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Unformatted text preview: tions. A 32-bit parameters (particularly a pointer parameter) greater than FFFFH cannot be squeezed into a 16-bit parameter location on a stack. The size of the stack pointer (SP or ESP) changes when switching between 16-bit and 32-bit code segments. These limitations are discussed in greater detail in the following sections. 17.4.1. Code-Segment Pointer Size
For control-transfer instructions that use a pointer to identify the next instruction (that is, those that do not use gates), the operand-size attribute determines the size of the offset portion of the pointer. The implications of this rule are as follows: • • A JMP, CALL, or RET instruction from a 32-bit segment to a 16-bit segment is always possible using a 32-bit operand size, providing the 32-bit pointer does not exceed FFFFH. A JMP, CALL, or RET instruction from a 16-bit segment to a 32-bit segment cannot address a destination greater than FFFFH, unless the instruction is given an operand-size prefix. Refer to Section 17.4.5., “Writing Interface Procedures” for an interface procedure that can transfer program control from 16-bit segments to destinations in 32-bit segments beyond FFFFH. 17.4.2. Stack Management for Control Transfer
Because the stack is managed differently for 16-bit procedure calls than for 32-bit calls, the operand-size attribute of the RET instruction must match that of the CALL instruction (refer to Figure 17-1). On a 16-bit call, the processor pushes the contents of the 16-bit IP register and (for calls between privilege levels) the 16-bit SP register. The matching RET instruction must also use a 16-bit operand size to pop these 16-bit values from the stack into the 16-bit registers. A 32-bit CALL instruction pushes the contents of the 32-bit EIP register and (for inter-privilegelevel calls) the 32-bit ESP register. Here, the matching RET instruction must use a 32-bit operand size to pop these 32-bit values from the stack into the 32-bit registers. If the two parts of a CALL/RET instruction pair do not have matching operand sizes, the stack will not be managed correctly and the values of the instruction pointer and stack pointer will not be restored to correct values. 17-5 MIXING 16-BIT AND 32-BIT CODE Without Privilege Transition After 16-bit Call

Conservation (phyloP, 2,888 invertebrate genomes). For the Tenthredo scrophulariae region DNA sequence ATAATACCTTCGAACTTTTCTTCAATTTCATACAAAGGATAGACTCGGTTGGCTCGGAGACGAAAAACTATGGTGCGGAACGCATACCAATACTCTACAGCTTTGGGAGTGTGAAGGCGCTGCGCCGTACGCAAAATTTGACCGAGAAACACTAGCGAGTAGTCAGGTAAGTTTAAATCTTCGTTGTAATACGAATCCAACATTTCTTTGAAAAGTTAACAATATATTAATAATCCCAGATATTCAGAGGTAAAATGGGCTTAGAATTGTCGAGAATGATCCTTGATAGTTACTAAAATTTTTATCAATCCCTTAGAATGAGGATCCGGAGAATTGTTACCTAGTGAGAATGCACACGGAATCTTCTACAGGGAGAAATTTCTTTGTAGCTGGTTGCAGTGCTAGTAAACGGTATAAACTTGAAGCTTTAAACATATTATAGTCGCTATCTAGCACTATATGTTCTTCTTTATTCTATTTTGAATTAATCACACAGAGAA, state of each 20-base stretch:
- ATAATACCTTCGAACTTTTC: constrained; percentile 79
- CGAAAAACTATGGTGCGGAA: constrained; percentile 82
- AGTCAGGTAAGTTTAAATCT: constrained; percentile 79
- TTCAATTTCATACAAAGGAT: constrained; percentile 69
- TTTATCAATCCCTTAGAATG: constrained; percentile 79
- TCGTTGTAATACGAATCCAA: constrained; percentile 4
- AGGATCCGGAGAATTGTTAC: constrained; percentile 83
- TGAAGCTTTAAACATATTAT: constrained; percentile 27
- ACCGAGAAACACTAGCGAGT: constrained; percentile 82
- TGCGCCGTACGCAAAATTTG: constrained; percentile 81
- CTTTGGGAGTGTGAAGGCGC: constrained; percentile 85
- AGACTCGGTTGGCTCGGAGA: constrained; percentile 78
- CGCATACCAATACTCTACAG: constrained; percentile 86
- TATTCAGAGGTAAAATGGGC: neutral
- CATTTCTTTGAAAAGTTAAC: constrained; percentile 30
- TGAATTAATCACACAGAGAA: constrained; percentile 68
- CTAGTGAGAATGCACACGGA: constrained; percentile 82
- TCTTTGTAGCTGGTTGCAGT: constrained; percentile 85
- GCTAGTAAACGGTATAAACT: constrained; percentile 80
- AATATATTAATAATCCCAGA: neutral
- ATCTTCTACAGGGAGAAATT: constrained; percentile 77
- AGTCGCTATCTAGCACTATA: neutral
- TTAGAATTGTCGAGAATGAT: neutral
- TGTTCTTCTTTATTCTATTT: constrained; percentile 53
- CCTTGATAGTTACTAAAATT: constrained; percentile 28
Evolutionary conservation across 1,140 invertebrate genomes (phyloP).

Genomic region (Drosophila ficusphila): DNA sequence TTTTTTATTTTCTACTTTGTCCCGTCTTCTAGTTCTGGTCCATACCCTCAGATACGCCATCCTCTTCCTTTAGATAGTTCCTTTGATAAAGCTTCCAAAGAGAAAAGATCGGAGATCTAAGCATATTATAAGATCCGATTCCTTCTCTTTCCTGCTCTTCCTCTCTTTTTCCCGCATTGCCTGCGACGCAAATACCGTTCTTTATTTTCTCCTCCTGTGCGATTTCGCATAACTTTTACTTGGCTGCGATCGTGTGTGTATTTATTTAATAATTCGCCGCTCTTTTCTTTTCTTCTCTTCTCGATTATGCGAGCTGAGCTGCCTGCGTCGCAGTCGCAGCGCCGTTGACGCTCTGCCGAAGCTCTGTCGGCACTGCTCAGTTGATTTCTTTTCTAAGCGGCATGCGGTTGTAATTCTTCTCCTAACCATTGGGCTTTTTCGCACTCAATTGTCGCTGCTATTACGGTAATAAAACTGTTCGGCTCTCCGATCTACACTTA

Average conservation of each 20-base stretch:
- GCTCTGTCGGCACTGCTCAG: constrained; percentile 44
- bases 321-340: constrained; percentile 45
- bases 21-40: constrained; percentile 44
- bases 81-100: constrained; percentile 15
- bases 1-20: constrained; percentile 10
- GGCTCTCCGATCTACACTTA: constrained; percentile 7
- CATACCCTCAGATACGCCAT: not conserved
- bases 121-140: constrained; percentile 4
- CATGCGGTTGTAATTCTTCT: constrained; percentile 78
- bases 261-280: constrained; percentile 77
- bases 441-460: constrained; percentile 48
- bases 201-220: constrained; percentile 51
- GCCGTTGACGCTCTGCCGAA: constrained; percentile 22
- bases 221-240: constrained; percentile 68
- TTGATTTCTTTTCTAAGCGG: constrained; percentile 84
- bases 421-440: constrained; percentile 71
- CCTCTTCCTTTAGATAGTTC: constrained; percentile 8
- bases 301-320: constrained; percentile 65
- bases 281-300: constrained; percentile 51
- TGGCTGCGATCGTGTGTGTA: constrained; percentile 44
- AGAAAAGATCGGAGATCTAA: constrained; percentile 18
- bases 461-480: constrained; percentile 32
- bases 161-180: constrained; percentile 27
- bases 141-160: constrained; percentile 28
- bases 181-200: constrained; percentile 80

31 0 After 32-bit Call
31 0 Stack Growth PARM 2 PARM 1 CS IP SP PARM 2 PARM 1 CS EIP ESP With Privilege Transition After 16-bit Call
31 0 After 32-bit Call
31 0 SS Stack Growth SP ESP SP SS PARM 2 PARM 1 CS IP PARM 2 PARM 1 CS EIP ESP Undefined Figure 17-1. Stack after Far 16- and 32-Bit Calls While executing 32-bit code, if a call is made to a 16-bit code segment which is at the same or a more privileged level (that is, the DPL of the called code segment is less than or equal to the CPL of the calling code segment) through a 16-bit call gate, then the upper 16-bits of the ESP register may be unreliable upon returning to the 32-bit code segment (that is, after executing a RET in the 16-bit code segment). When the CALL instruction and its matching RET instruction are in code segments that have D flags with the same values (that is, both are 32-bit code segments or both are 16-bit code segments), the default settings may be used. When the CALL instruction and its matching RET instruction are in segments which have different D-flag settings, an operand-size prefix must be used. 17-6 MIXING 16-BIT AND 32-BIT CODE 126.96.36.199. CONTROLLING THE OPERAND-SIZE ATTRIBUTE FOR A CALL Three things can determine the operand-size of a call: • • • The D flag in the segment descriptor for the calling code segment. An operand-size instruction prefix. The type of call gate (16-bit or 32-bit), if a call is made through a call gate. When a call is made with a pointer (rather than a call gate), the D flag for the calling code segment determines the operand-size for the CALL instruction. This operand-size attribute can be overridden by prepending an operand-size prefix to the CALL instruction. So, for example, if the D flag for a code segment is set for 16 bits and the operand-size prefix is used with a CALL instruction, the processor will cause the information stored on the stack to be stored in 32-bit format. If the call is to a 32-bit code segment, the instructions in that code segment will be able to read the stack coherently. Also, a RET instruction from the 32-bit code segment without an operand-size prefix will maintain stack coherency with the 16-bit code segment being returned to. When a CALL instruction references a call-gate descriptor, the type of call is determined by the type of call gate (16-bit or 32-bit). The offset to the destination in the code segment being called is taken from the gate descriptor; therefore, if a 32-bit call gate is used, a procedure in a 16-bit code segment can call a procedure located more than 64 Kbytes from the base of a 32-bit code segment, because a 32-bit call gate uses a 32-bit offset. Note that regardless of the operand size of the call and how it is determined, the size of the stack pointer used (SP or ESP) is always controlled by the B flag in...
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- Spring '10